Teachers and families across the country are facing a new reality of providing opportunities for students to do science through distance and home learning. The Daily Do is one of the ways NSTA is supporting teachers and families with this endeavor. Each weekday, NSTA will share a sensemaking task teachers and families can use to engage their students in authentic, relevant science learning. We encourage families to make time for family science learning (science is a social process!) and are dedicated to helping students and their families find balance between learning science and the day-to-day responsibilities they have to stay healthy and safe.
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Sensemaking is actively trying to figure out how the world works (science) or how to design solutions to problems (engineering). Students do science and engineering through the science and engineering practices. Engaging in these practices necessitates that students be part of a learning community to be able to share ideas, evaluate competing ideas, give and receive critique, and reach consensus. Whether this community of learners is made up of classmates or family members, students and adults build and refine science and engineering knowledge together.
In today's lesson, How do hooved, herding herbivores help the soil?, students engage in science and engineering practices to produce data to help support (or refute) the claim that carefully managing the number and amount of time livestock allowed to graze in an area causes healthy ground cover to grow and flourish.
This lesson is based on ideas presented in the movie Kiss the Ground. The educational version, Kiss the Ground: For Schools (password: school) is freely available to teachers, educators, schools, and community organizers thanks to a generous grant from the Bia Echo Foundation and Triptyk.
View the How do hooved, herding herbivores help the soil? NGSS table to see the elements of the three dimensions targeted in this lesson.
*Use soil that packs well; seeds placed on top of packed surface should lie on the surface and be able to be easily washed and/or blown away.
Create a space to store the planted containers. This may be indoors or outdoors, depending on the school setting and time of year. It is okay if the containers have to be distributed to multiple classrooms as long as individual groups' containers are placed together.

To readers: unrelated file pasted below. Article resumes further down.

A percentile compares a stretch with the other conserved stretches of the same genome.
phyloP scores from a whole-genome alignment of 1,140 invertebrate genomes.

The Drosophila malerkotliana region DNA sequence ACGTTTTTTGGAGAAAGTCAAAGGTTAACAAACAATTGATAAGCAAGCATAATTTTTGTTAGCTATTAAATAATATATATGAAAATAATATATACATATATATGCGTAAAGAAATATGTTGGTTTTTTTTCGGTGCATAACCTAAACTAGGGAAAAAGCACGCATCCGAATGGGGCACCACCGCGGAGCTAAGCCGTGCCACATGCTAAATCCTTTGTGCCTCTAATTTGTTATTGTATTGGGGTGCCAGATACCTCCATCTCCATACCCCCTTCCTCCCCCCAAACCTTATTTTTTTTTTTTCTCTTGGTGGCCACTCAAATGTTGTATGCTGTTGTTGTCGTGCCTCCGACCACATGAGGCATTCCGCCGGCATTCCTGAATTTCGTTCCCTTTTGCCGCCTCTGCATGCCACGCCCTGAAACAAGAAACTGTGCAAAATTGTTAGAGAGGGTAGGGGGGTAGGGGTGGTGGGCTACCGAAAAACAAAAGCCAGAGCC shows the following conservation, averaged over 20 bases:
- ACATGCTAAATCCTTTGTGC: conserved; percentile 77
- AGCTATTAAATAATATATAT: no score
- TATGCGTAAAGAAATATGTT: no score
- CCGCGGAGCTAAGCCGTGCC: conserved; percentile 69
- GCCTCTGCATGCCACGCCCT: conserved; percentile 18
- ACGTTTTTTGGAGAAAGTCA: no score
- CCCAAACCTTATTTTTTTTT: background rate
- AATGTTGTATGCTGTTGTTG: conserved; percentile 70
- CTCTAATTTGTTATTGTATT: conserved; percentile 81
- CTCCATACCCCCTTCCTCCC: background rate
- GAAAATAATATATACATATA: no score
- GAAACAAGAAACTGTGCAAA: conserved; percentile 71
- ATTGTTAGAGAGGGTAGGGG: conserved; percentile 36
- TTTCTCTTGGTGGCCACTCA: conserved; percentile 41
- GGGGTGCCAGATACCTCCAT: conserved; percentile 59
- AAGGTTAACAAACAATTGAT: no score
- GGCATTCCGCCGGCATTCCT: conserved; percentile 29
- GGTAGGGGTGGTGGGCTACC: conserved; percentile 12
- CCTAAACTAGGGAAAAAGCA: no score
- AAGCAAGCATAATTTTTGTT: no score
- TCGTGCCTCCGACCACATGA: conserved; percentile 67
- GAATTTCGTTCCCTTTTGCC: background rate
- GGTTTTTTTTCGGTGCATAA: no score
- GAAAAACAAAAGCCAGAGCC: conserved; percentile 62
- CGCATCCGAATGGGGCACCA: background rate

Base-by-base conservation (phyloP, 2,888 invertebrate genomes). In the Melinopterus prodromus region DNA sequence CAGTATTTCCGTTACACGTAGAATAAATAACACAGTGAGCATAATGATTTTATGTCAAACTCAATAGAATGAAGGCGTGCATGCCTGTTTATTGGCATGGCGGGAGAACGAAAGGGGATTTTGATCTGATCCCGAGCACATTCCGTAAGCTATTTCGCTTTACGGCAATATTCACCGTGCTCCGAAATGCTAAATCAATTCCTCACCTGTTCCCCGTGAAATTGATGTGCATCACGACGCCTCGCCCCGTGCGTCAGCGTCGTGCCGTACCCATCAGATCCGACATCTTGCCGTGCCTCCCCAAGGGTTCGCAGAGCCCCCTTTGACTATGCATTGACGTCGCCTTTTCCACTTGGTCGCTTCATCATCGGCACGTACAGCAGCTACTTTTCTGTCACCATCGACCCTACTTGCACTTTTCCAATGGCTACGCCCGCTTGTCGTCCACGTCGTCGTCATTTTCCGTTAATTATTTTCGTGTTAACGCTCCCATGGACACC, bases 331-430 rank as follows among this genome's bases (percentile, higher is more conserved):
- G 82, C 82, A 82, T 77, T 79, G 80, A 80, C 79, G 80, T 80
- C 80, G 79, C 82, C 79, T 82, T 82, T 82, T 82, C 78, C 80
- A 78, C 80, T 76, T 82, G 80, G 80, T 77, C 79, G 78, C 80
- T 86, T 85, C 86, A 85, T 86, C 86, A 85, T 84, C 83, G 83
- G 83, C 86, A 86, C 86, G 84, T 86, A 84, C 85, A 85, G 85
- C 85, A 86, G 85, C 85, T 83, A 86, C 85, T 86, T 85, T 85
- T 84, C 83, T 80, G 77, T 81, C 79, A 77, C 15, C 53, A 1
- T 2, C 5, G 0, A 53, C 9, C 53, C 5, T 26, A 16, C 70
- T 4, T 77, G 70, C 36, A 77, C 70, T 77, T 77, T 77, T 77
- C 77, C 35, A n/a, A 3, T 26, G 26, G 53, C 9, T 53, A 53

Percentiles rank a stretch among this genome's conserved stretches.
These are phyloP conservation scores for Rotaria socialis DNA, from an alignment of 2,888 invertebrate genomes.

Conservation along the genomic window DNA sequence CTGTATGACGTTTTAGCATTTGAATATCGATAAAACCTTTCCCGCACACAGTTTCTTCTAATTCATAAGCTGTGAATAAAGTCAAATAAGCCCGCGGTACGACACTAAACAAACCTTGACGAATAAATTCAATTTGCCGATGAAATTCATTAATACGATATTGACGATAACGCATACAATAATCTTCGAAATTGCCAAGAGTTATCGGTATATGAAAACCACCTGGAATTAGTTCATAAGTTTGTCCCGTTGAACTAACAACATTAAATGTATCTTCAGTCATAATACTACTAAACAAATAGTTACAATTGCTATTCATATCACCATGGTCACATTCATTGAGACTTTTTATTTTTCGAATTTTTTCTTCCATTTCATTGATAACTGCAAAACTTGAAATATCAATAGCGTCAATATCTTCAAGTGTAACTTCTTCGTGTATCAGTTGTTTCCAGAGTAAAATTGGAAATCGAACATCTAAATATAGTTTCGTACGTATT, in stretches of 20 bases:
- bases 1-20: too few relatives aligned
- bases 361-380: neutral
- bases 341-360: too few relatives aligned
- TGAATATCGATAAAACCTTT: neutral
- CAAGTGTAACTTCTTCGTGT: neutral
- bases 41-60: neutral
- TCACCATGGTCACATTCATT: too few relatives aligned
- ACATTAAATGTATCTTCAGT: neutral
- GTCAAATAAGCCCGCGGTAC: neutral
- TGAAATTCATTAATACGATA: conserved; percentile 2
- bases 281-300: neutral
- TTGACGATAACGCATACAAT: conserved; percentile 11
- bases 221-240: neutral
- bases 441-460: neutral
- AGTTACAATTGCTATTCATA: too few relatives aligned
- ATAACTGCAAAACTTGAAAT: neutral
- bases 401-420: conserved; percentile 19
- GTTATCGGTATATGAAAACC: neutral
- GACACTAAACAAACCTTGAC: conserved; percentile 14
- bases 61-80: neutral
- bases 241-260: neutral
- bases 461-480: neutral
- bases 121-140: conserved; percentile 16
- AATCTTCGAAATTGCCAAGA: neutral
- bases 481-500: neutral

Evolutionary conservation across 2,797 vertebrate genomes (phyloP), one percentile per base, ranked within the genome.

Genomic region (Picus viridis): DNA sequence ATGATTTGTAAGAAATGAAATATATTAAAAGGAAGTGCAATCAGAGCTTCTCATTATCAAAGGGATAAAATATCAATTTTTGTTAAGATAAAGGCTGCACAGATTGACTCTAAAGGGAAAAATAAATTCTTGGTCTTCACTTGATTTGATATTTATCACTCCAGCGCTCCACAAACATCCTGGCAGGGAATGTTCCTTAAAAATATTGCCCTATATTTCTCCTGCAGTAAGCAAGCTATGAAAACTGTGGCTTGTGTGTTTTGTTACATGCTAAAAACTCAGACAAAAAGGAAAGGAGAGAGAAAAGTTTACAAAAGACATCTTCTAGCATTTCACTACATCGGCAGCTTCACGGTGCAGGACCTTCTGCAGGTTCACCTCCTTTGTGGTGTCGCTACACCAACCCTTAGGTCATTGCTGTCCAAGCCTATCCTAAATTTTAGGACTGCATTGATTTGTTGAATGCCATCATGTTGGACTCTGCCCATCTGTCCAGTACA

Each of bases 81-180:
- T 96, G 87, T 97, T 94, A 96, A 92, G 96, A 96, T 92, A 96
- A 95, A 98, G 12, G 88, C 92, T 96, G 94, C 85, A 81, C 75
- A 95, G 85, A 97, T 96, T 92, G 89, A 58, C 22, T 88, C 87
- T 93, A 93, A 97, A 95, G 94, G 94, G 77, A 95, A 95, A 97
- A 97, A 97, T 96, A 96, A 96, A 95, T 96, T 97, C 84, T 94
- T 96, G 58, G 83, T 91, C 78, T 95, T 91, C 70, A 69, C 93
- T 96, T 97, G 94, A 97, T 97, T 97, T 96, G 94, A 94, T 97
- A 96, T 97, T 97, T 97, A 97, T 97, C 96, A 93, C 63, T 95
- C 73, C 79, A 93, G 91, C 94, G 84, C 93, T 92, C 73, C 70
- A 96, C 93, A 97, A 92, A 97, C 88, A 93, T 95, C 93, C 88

Tell students you have a puzzling phenomenon to share with them! Show students the photographs of the same location in the Republic of Zimbabwe taken nine years apart. (If your students are unfamiliar with the countries of South Africa, point out the location of Zimbabwe on a map.) Give students time in the alone zone (independent thinking time) to compare the two pictures and record any changes they observe. As you move around the room, encourage students to describe the changes they observe in as much detail as they can. For example, if students record more plants, you might ask them, "How many different kinds of plants do you see in the Year 0 picture? Which kinds of plants increased the most between Year 0 and Year 9?" and "Are there any kinds of plants in the Year 9 picture that are not in the Year 0 picture?"
Ask students to share their observations with a partner; make sure to tell students they may add changes their partner noticed to their own list.
Bring students back together. Invite students to share a change they noticed (or their partner noticed) with the class. Record students' observations in a public space.
Tell students, "Between the time these pictures were taken, a Zimbabwean scientist, Allan Savory, and his team brought cattle to this location twice each year and allowed them to graze for three days. No cattle or other large animals were allowed on the land during the rest of the year."
Pause, then ask students, "How many times did cattle visit this land in nine years?" Ask students to turn and talk with a partner before inviting them to share their answer with the class. (18 visits) You might next ask, "How many total days did cattle graze on this land in nine years?" Again, ask students to share their answer with their partner before asking for a volunteer to share their answer with the whole class. (54 days)
Location in Zimbabwe not managed for grazing (time stamp 30:40)
Location in the same geographic area as the one pictured at left after managed for grazing for nine years (time stamp 31:07)